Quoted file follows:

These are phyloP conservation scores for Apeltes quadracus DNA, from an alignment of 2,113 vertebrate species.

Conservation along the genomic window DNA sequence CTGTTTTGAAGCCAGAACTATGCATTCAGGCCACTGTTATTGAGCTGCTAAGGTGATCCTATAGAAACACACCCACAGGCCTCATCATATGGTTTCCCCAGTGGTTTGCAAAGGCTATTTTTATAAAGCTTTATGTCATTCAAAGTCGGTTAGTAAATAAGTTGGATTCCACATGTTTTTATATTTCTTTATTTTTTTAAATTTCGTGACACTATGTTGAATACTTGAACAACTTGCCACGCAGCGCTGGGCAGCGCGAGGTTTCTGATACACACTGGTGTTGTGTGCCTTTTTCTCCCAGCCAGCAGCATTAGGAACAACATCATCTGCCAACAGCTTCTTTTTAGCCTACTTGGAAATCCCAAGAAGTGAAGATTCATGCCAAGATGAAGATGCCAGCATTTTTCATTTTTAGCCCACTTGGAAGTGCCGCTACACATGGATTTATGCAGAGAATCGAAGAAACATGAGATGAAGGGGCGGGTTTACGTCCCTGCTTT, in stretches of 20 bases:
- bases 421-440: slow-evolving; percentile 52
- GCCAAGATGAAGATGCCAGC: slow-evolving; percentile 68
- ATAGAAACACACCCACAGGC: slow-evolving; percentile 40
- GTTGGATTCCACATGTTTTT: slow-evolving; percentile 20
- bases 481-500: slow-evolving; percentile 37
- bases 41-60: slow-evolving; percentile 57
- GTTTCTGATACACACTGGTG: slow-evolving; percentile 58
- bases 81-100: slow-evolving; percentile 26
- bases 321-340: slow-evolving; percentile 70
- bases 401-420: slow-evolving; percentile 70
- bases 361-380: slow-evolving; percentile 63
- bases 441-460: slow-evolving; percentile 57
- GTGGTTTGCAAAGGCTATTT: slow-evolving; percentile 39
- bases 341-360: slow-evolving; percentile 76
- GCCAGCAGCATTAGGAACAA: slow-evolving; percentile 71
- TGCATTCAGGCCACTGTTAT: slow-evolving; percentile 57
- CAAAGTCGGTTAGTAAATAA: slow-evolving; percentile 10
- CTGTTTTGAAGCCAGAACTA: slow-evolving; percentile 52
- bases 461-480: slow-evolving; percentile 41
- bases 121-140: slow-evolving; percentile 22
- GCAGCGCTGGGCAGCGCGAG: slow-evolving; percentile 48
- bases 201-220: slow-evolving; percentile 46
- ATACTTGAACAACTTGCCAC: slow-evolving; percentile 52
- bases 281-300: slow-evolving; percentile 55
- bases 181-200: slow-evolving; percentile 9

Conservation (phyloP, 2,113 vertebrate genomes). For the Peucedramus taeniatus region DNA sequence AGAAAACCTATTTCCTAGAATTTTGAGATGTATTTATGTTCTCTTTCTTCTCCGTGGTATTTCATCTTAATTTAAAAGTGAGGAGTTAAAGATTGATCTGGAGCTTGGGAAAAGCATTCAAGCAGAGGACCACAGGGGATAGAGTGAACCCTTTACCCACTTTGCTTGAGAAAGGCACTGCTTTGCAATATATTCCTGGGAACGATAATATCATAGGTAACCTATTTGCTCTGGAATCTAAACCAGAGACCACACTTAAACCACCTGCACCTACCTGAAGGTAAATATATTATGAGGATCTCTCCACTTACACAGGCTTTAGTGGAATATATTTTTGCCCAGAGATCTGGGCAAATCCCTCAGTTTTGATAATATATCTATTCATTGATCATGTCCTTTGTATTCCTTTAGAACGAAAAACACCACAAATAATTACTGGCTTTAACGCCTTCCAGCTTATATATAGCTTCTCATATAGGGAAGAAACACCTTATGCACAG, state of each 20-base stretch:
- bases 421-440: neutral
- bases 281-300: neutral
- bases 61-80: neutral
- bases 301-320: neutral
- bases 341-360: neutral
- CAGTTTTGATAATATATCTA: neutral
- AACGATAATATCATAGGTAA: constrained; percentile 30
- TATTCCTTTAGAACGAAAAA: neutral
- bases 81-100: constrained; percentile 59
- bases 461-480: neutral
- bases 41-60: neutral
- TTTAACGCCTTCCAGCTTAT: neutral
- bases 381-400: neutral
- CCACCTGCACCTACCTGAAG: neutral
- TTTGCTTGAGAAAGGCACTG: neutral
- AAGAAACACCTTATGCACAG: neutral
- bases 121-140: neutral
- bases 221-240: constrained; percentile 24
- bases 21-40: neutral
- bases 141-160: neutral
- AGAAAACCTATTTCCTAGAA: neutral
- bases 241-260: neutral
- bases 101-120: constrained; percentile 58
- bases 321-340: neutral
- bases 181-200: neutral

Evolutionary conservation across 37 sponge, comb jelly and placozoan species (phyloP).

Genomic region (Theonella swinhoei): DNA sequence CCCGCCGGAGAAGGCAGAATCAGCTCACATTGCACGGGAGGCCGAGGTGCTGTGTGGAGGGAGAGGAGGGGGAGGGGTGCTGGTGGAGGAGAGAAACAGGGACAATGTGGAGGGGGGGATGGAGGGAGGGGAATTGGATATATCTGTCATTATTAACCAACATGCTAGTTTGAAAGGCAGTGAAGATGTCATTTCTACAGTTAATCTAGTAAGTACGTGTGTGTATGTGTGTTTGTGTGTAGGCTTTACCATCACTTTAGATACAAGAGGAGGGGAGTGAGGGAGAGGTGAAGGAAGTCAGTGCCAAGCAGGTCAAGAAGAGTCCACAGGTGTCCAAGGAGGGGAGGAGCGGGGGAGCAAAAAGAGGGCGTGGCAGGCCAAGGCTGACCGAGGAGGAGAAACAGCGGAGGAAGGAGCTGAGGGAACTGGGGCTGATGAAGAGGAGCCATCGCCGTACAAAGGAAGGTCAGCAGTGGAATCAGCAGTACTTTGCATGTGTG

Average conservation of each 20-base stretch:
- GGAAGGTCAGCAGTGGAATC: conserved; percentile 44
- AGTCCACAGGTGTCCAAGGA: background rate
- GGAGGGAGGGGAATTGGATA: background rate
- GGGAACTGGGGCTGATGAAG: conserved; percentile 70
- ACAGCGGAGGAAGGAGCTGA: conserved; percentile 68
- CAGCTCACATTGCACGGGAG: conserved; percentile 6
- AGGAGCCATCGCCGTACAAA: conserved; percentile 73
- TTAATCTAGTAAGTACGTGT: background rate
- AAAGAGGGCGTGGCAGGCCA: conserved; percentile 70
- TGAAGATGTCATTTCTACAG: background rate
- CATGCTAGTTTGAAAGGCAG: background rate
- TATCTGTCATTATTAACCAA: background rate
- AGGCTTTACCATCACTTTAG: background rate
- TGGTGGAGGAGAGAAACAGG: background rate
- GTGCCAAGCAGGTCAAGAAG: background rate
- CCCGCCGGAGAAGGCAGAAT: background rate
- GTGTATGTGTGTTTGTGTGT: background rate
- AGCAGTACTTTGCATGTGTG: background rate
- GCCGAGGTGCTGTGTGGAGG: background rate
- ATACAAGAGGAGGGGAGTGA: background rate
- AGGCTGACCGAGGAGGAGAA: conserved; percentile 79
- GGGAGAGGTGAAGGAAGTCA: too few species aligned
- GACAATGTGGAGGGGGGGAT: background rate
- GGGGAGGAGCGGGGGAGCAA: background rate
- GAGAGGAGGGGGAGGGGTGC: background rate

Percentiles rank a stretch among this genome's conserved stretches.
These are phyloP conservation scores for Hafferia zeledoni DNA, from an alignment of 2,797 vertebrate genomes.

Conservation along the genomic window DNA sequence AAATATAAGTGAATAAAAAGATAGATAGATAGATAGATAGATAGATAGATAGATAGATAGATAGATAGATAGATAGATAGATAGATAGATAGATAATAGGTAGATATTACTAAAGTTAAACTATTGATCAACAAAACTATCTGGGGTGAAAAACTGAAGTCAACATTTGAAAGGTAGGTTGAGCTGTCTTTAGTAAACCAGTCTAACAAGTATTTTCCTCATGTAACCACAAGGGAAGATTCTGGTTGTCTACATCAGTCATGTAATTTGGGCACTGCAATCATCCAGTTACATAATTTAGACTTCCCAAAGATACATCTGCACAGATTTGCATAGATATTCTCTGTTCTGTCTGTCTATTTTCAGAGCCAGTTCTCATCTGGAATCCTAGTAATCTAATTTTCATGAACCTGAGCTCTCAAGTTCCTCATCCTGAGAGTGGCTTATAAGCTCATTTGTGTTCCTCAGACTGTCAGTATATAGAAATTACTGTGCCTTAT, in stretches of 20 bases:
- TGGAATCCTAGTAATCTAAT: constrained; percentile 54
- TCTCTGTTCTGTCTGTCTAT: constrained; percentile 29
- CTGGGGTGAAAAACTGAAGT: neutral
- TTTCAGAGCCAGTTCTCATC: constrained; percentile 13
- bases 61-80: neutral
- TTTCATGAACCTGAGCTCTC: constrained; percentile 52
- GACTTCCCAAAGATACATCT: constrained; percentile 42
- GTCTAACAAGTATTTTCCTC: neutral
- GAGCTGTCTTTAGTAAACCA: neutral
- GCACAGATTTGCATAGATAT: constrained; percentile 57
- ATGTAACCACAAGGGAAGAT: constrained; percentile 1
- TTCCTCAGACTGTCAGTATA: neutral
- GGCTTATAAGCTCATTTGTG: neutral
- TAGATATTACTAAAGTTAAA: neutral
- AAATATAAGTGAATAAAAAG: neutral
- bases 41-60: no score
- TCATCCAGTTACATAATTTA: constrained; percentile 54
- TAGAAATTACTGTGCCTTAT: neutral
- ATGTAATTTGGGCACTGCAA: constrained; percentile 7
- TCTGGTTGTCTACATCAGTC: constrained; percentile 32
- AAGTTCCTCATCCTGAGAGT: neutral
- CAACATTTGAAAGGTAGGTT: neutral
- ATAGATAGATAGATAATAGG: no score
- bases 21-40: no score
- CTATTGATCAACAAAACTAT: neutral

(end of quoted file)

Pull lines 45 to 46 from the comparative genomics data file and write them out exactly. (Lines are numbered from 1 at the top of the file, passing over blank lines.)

- bases 121-140: neutral
- bases 221-240: constrained; percentile 24